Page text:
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Species profile—Newcastelia velutina


Plantae (plants) → Equisetopsida (land plants) → LamiaceaeNewcastelia velutina

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Species details

Plantae (plants)
Equisetopsida (land plants)
Scientific name
Newcastelia velutina Munir
WildNet taxon ID
Nature Conservation Act 1992 (NCA) status
Environment Protection and Biodiversity Conservation Act 1999 (EPBC) status
Conservation significant
Pest status
Short Notes
BRI 099903, status annotated by author
Newcastelia velutina is an erect shrub growing to 1.5 m tall. The stems are erect, cylindrical, woody and densely clothed with branched woolly hairs. The leaves are decussate, sessile, broadly lanceolate, up to 4 cm long and 1.2 cm wide, recurved along the margin and densely greyish-woolly hairy all over. The leaf midrib is prominent on the undersurface, the lateral veins and reticulation concealed by the dense, branched hairs.
The inflorescence spikes are terminal on branches, elongated, cylindrical, densely woolly hairy, 6 to 17 cm long. The peduncles are up to 3.5 cm long, cylindrical, densely greyish-woolly hairy. The flowers are bracteate and sessile. The calyx is tubular, 5-lobed towards the apex, glandular and densely cottony-woolly outside, glabrous inside. The corolla is campanulate, 5-lobed at the apex, glabrous outside, densely villous hairy inside the tube. The corolla lobes are abruptly narrow linear towards the apex and somewhat broader at the base, glabrous. The corolla tube is more or less cylindrical in the lower half, gradually widening towards the apex. There are five included stamens, inserted in the corolla-throat. The ovary is more or less globose, glandular and hairy in the upper part, glabrous below. The fruit have not seen (Munir, 1978; Stanley, 1986).
Newcastelia velutina is similar to N. cladotricha in having elongated spikes and included stamens and style, but can be easily distinguished by its spikes being uninterrupted, cottony-woolly, not fluffy; flowers 3 in the axil of each bract; calyx glandular and greyish cottony-woolly outside; corolla-lobes (abruptly) narrow linear and ovary glandular and hairy in the upper half, glabrous and non-glandular below.
N. velutina is also related to N. interrupta, however, the leaves in N. interrupta are often three in a whorl below the inflorescence; stem and leaves are non-velutinous; peduncles purplish-grey tomentose; spikes interrupted; corolla-loes narrowly ovate, tube with a dense villous band near the base inside, and ovary hairy but not glandular in the upper half (Munir, 1978; Stanley & Ross, 1986).
View Map
Newcastelia velutina is restricted to Beeron National Park, south of Mundubbera.
Distributional limits
-25.9150845, 151.3052167
-25.9994089, 151.4177449
Range derivation
Range derived from extent of the taxon's verified records
Newcastelia velutina is found growing amongst granite outcrops and in skeletal soils derived from granite in open shrubland, adjacent to woodland or open forest. Associated canopy species in rocky exposed sites include Corymbia petalophylla, E. exserta, E. dura and Acacia grandifolia. Common species in the shrub layer are Leptospermum neglectum and Acacia eremophiloides. Frequent tree species in less exposed sites of open forest include Eucalyptus apothalassica and Corymbia watsoniana with shrub layer of Leptospermum neglectum, Xanthorrhoea johnsonii, Grevillea whiteana and Acacia spp. (Halford 1993, Queensland Herbarium, 2012).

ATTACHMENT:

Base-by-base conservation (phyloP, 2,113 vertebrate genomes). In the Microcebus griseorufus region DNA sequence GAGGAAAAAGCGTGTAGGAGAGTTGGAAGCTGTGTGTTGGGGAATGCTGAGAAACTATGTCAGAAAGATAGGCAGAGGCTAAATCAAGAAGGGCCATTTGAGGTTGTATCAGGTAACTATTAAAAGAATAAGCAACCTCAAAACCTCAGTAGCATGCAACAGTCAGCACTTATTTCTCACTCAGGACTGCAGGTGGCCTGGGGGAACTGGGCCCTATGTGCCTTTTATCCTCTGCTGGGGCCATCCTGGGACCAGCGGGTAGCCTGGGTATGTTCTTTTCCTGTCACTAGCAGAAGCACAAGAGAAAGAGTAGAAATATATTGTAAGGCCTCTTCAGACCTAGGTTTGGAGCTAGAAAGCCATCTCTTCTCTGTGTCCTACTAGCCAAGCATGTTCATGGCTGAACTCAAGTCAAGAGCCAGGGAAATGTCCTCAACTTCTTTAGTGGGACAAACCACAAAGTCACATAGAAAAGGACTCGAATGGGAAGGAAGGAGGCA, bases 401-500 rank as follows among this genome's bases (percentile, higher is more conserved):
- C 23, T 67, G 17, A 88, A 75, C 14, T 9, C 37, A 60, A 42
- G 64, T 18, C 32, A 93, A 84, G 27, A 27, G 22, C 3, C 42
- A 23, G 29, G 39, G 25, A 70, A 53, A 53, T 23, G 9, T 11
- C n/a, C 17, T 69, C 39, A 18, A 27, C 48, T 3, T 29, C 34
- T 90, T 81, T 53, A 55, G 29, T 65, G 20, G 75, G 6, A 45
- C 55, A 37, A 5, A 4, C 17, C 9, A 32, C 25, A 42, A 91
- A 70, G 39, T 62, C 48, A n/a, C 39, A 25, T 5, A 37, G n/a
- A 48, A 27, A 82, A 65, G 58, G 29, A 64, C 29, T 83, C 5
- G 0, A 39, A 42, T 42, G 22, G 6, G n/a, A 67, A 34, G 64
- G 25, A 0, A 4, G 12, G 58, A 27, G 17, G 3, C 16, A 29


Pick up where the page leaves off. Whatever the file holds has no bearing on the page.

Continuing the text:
Newcastelia velutina is known to flower from June to November and has been collected in fruit in November (Queensland Herbarium 2012). Flowers remained open for 4 to 5 days (Halford, 1993). See viability is low with only 42% of embryos tested found to be viable (Halford, 1993).
Threatening processes
No substantiated threatening processes recorded in the literature.
Status notes
Newcastelia velutina is listed as Vulnerable under the Queensland Nature Conservation Act 1992.
Contributors: Ron Booth 08/05/2012; Gordon Guymer 8/05/2013
Department of Sustainability, Environment, Water, Population and Communities (DSEWPC) (2012). Newcastelia velutina in Species Profile and Threats Database, Department of Sustainability, Environment, Water, Population and Communities, Canberra.
Halford, D. (1993). Newcastelia velutina: a conservation assessment. Australian Nature Conservation Agency, Canberra. Pp 12.
Leverington, A., Edgar, R. & Gordon, G. (2003). Multi-species recovery plan for Acacia eremophiloides, Acacia grandifolia, Acacia porcata, Bertya granitica and Newcastelia velutina 2003-2007. Page (s) 17. Qld Parks and Wildlife Service. Qld Environmental Protection Agency.
Munir, A.A. (1978). Taxonomic revision of Chloanthaceae trib. Physopsidae. Brunonia 1(4), 619-622.
Queensland Herbarium (2012). Specimen label information. Queensland Herbarium. Accessed 20/03/2012.
Stanley, T.D. in Stanley, T.D. & Ross, E.M. (1986). Flora of South-eastern Queensland 2: 375.
Profile author
Ronald Booth (08/05/2013)

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Data source

This profile data is sourced from the QLD Wildlife Data API using the Get species by ID function used under CC-By 4.0.

This information is sourced from the WildNet database managed by the Queensland Department of Environment and Science.

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Last updated
8 March 2022